“Country roads, take me home // to the place where I belong”. I’m currently sitting in a bar across the street from my new apartment in Brooklyn. It’s also across the street from my co-worker with whom I stayed many times before moving here myself so this is a bar I’ve had my eye on for a while and just now have finally carved out the time and space to get in here.
Because that’s where I go when I have work to do that requires my full focus. I go to a bar. In Portland, ME I always went to Ruski’s. A self-described “dive bar” that serves the best breakfast and the best company. It has always been a place where I can go where everyone is just there. You know how when you’re thinking about which bar to go to and you have to think about what context of your life you’ll be living in by going; what clothes to wear, how many friends, which friends, what’s okay to talk about, what’s the reason for going? You don’t have to do any of that at Ruski’s. I’d go alone, sometimes meet some new momentary friends and talk about anything from politics to phone apps, often just keep to myself and write.
But now, I’ve been sitting at Midwood Flats, not certain if I can do the same thing here, but staring at a blank computer screen still unable to find the first word, the first letter even, to type as I finally dig into the story of my ridiculous road trip. That cross-country-and-back road trip I began 6-months ago, completed 2-months ago, and have hardly dared to face. And here I’ve been sitting, with the space and the time—finally—and I can’t find the words to say.
Then, “Take Me Home, Country Roads” came on over the speakers. A song that was a staple at music group in the developmental disorders unit at the locked-down psychiatric hospital I worked at for nearly 4-years. A song that reminds me of Frank, the 60-something year old from Detroit who has more stories to tell than anyone I’ve ever met. One of those guys who is known for being able to do “whatever the fuck he wants” (his nickname on the unit was “Obama”) and everyone is okay with it. He’s just one of the many people from my work at that place who has deeply impacted my life and the song by John Denver is just one that vividly brings back memories of certain kids and deep feelings and wonderings and hopes about where they might be now. This song in particular reminds me of one specific patient, the first kid to ever punch me in the face, a kid I miss dearly and wonder often how he’s doing.
It only takes a song sometimes to bring up so much memory, to bring someone from a blank brain and a blank screen to the 5th paragraph of writing. This is a commonly understood and very deep emotion that translates across demographics. Yet, we still live in a world that is more full of people who still say “I just don’t know how to talk to them” when asked if they’ve ever befriended, or even interacted with a person with autism. The way in which something so simple can evoke such massive emotion is so common yet the way in which an autistic person reacts so visibly to a sound or a touch makes people afraid. The way an autistic person might crave expectations or consistency or honesty makes other people nervous and self-described as “unqualified” to interact with them. The way in which autistic people might honestly, and fully, and emotionally respond to a stimulus around them makes those of us with more controlled cognitive and sensory systems terrified, for they represent the emotions we try so hard to never show, the worries we tried so hard to never admit, the truth we try so hard to hide.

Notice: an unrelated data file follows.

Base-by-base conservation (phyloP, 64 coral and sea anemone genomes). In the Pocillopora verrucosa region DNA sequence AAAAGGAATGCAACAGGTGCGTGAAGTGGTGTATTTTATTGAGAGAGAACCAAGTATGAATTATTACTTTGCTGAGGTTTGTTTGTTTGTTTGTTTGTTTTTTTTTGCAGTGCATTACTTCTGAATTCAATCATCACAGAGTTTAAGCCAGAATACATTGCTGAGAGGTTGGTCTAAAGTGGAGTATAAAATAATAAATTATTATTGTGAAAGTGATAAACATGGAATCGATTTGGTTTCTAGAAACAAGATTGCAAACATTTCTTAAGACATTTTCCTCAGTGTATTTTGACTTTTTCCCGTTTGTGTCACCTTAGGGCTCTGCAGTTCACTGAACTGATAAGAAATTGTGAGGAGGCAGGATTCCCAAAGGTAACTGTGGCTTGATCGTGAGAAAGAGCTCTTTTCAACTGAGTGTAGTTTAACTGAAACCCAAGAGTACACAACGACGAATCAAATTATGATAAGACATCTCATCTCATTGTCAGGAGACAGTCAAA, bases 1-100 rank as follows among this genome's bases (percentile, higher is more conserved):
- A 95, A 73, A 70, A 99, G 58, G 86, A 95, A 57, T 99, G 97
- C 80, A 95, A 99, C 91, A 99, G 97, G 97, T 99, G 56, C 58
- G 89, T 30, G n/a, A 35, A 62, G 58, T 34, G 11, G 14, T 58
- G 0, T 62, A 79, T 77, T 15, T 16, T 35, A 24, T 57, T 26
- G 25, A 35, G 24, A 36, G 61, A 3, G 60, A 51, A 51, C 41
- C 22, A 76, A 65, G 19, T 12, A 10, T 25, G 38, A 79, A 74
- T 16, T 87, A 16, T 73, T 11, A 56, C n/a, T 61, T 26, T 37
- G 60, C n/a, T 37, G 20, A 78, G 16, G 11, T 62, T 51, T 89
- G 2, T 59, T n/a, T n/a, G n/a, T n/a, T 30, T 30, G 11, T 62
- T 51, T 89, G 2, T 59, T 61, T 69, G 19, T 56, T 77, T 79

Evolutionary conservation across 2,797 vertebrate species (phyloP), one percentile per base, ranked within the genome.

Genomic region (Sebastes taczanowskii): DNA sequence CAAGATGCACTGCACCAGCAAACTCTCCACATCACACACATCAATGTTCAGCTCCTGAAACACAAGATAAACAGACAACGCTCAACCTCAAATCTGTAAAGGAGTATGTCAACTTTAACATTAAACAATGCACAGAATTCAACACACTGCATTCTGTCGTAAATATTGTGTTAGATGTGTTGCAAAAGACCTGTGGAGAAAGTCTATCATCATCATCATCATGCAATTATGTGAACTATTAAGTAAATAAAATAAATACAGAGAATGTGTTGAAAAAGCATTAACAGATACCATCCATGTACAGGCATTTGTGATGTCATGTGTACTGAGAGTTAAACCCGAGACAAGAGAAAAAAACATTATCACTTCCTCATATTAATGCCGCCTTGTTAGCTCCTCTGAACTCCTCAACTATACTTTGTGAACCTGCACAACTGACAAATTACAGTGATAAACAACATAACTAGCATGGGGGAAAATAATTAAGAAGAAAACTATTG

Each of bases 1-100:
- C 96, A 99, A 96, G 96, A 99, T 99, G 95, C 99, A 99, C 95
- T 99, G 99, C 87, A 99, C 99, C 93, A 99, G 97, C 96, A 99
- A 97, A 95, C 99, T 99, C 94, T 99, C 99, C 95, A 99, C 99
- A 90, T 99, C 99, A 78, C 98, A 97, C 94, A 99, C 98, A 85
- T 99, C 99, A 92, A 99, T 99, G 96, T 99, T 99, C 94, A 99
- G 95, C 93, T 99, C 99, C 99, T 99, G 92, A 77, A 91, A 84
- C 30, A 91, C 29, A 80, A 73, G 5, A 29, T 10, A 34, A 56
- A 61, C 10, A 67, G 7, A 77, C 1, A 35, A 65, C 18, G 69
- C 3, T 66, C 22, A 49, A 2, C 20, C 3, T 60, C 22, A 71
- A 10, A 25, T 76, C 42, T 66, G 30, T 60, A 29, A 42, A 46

We’re not unqualified. We’re not afraid of hurting them. We’re not afraid of how different they seem. We’re afraid of ourselves. If there’s anything that I’ve learned from working with and being with people with autism it’s that we are way too curated in our lives. You may have resonated before with how I described the way we approach going to different bars—how we consider things from the clothes we wear to the types of people we’ll invite to be with us—and you may have laughed because of your own examples that you yourself have in your memories. But that ridiculousness, that ability to make so complex the mere event of going out for a good time, is so deeply a privilege in ways that so many of us will never read about in the newspapers or Facebook feeds.
We’re not afraid of how honest or impacted people with autism are. We’re afraid of how real and how present and how connected they make us become when we have them in our lives. And while I live and breathe as a person every trying to get away from “us and them” ways of speaking I intentionally do so here because my life with autism in it and my life without is so dramatically different that I think autistic people and those who support them deserve to be labeled as “us” while the rest of the world, for once, can be called “them” for the absurd ways and excuses they sometimes make for not being more widely inclusive of the ambitious endeavors they set out to have. My privilege, here, is how I get to exist in both worlds. My shadow, here, is also how I get to exist in both worlds.